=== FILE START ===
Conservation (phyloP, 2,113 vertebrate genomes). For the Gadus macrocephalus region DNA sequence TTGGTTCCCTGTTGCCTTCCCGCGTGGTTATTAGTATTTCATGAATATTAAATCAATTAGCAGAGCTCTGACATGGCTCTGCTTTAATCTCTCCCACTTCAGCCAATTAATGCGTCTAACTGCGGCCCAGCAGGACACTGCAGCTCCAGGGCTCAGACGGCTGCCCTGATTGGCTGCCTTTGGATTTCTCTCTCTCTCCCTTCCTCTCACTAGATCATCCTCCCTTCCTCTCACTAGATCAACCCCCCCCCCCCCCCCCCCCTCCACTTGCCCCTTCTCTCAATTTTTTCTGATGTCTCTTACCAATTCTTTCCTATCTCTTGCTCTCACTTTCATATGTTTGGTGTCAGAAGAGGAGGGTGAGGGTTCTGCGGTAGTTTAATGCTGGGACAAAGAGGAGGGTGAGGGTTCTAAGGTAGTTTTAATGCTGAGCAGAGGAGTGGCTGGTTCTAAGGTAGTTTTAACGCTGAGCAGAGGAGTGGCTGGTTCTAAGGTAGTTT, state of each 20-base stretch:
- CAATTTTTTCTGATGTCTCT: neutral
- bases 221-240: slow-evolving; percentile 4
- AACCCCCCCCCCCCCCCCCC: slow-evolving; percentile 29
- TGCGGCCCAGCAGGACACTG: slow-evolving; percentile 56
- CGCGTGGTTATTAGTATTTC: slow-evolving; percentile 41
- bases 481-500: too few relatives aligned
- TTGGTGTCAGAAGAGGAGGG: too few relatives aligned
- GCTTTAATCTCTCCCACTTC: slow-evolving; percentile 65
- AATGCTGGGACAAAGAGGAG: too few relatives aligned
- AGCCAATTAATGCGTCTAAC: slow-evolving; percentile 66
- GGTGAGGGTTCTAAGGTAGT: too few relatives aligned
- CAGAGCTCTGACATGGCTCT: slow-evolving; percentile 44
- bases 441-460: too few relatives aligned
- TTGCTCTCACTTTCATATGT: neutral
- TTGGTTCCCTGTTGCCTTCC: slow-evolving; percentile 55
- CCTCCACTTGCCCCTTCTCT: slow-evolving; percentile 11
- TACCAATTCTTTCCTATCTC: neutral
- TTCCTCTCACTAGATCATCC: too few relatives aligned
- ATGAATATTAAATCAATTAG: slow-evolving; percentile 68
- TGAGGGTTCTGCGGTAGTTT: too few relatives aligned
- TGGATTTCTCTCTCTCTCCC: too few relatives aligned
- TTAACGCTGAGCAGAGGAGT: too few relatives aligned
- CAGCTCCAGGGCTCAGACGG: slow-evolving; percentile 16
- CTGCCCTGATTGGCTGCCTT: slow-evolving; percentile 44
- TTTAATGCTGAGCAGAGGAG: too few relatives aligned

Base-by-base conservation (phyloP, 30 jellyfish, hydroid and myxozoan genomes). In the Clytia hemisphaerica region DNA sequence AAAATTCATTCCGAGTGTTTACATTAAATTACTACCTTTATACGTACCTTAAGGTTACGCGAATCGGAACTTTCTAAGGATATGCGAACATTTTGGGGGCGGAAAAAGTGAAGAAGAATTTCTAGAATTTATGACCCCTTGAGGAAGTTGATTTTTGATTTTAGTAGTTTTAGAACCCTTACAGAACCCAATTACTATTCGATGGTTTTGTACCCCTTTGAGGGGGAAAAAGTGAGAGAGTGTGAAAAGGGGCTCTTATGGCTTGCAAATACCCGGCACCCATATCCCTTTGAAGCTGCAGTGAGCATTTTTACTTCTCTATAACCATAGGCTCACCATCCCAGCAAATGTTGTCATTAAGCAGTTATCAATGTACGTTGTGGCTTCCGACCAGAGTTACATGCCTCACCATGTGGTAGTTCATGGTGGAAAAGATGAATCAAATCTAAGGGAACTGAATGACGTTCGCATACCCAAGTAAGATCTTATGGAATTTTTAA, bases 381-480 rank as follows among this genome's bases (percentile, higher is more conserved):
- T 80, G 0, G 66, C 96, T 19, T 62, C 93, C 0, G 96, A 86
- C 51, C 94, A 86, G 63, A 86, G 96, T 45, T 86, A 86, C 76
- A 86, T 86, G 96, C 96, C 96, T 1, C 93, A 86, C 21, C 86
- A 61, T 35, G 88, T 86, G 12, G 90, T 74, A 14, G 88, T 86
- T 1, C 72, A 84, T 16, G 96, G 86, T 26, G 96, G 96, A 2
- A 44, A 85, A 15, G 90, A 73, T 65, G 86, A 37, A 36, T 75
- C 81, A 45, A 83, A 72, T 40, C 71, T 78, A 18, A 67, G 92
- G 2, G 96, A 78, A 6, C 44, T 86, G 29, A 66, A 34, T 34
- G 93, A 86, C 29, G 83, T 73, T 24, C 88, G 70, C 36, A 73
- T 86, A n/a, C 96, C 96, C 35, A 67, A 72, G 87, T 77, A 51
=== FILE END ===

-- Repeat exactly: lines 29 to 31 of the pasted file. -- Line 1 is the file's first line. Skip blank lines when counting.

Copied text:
- C 51, C 94, A 86, G 63, A 86, G 96, T 45, T 86, A 86, C 76
- A 86, T 86, G 96, C 96, C 96, T 1, C 93, A 86, C 21, C 86
- A 61, T 35, G 88, T 86, G 12, G 90, T 74, A 14, G 88, T 86